Glen had heard enough. "So what you're saying is that you need another three weeks to finish the requirements, and work on the specifications would begin three weeks after that, right?"
A little disturbed by Glen's manner, Bernice held her ground. "Right. We can shorten the requirements process, but for every day we cut, we should tack on about a month to the schedule overall."
Glen was exasperated. "Well, I don't believe your 20-to-1 ratio. There must be some way to get started on something while the requirements process finishes."
Glen and Bernice are locked in a common struggle — between "getting started on real work" and "thinking about it some more." How they resolve this can determine whether the project is a success or a money pit — or somewhere in between.
Typical factions in such struggles are "technical folks" advocating thought and planning, and "business folks" advocating "action." When their influence is balanced, the organization makes fairly good decisions. When one dominates, problems arise.
Both can learn from the finger puzzle.Sometimes the way out
of a trap is counterintuitive
A finger puzzle is a braided straw tube about 2-3 inches (5-8 cm) long, and about a half-inch (2 cm) in diameter. You put one finger into each end, and when you pull your fingers apart to remove them, the tube stretches, tightening its grip. Try as you might, you can't break free.
To free yourself, you have to do something counterintuitive — you push your fingers together, shortening the tube, and increasing its diameter. Then, holding the tube with your thumbs, you can easily extract your fingers.
Life is full of Finger Puzzles — situations that call for action that's almost exactly the opposite of what our "common sense" tells us to do.
The Requirements phase of a complex project is like a Finger Puzzle. The business folks want "progress" to start, but ironically, the project will finish sooner if we wait until the requirements are clear. During the requirements phase, the way to speed things up is to wait.
Action is a Finger Puzzle, too. The technical folks want to get the design right before going "public" with customers, but, ironically, we get things right faster when we have customer input. We think more clearly when we take action to get more information.
Even the debate between these two factions — "just do it" vs. "think about it some more" — can be a finger puzzle. While the antagonists contend, they give each other energy to continue the debate. Resisting one's opponent in debate, ironically, extends the debate. We reach agreement faster by exploring each other's positions, rather than asserting our own.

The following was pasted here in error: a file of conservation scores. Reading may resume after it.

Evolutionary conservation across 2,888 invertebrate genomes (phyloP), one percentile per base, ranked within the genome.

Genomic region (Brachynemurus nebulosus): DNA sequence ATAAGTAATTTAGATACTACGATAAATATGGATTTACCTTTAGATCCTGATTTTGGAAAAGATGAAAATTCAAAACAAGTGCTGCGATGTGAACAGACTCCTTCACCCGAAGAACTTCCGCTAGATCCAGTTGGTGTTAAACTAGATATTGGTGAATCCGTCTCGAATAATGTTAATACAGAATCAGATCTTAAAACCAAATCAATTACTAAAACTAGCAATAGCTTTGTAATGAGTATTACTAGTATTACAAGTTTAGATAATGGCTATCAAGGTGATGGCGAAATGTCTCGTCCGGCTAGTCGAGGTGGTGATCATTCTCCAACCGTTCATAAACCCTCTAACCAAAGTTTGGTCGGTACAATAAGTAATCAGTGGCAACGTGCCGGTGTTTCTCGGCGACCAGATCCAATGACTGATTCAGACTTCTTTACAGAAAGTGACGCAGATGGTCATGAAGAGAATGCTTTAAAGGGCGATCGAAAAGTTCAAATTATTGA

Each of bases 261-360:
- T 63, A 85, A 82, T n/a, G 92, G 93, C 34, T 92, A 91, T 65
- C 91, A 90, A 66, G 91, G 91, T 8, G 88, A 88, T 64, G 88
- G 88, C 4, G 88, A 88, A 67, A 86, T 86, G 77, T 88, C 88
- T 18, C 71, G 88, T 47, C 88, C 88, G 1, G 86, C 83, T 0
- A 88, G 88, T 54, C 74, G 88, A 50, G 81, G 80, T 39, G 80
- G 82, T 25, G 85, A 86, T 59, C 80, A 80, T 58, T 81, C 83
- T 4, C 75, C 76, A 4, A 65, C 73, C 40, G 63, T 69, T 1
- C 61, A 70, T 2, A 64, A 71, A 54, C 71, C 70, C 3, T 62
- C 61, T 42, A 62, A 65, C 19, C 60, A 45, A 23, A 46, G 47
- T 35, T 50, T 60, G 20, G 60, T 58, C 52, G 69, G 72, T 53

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More articles on Project Management:
- Nine Positive Indicators of Negative Progress
- Project status reports rarely acknowledge negative progress until after it becomes undeniable. But projects
do sometimes move backwards, outside of our awareness. What are the warning signs that negative progress
might be underway?
- An Agenda for Agendas
- Most of us believe that the foundation of a well-run meeting is a well-formed agenda. What makes a "well-formed"
agenda? How can we write and manage agendas to make meetings successful?
- On the Risk of Undetected Issues: I
- In complex projects, things might have gone wrong long before we notice them. Noticing them as early
as possible — and addressing them — is almost always advantageous. How can we reduce the
incidence of undetected issues?
- Avoid Having to Reframe Failure
- Yet again, we missed our goal — we were late, we were over budget, or we lost to the competition.
But how can we get something good out of it?
- Wishful Interpretation: I
- Wishful thinking comes from more than mere imagination. It can enter when we interpret our own observations
or what others tell us. Here's Part I of a little catalog of ways our wishes affect how we interpret
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- Ten Project Management Fallacies: The Power of Avoiding Hazards
- Most of what we know about managing projects is useful and effective, but some of what we know "just ain't so." Identifying the fallacies of project management reduces risk and enhances your ability to complete projects successfully. Even more important, avoiding these traps can demonstrate the value and power of the project management profession in general, and your personal capabilities in particular. In this program we describe ten of these beliefs. There are almost certainly many more, but these ten are a good start. We'll explore the situations where these fallacies are most likely to expose projects to risk, and suggest techniques for avoiding them. Read more about this program. Here's a date for this program:
- The Power Affect: How We Express Our Personal Power
- Many people who possess real organizational power have a characteristic demeanor. It's the way they project their presence. I call this the power affect. Some people — call them power pretenders — adopt the power affect well before they attain significant organizational power. Unfortunately for their colleagues, and for their organizations, power pretenders can attain organizational power out of proportion to their merit or abilities. Understanding the power affect is therefore important for anyone who aims to attain power, or anyone who works with power pretenders. Read more about this program.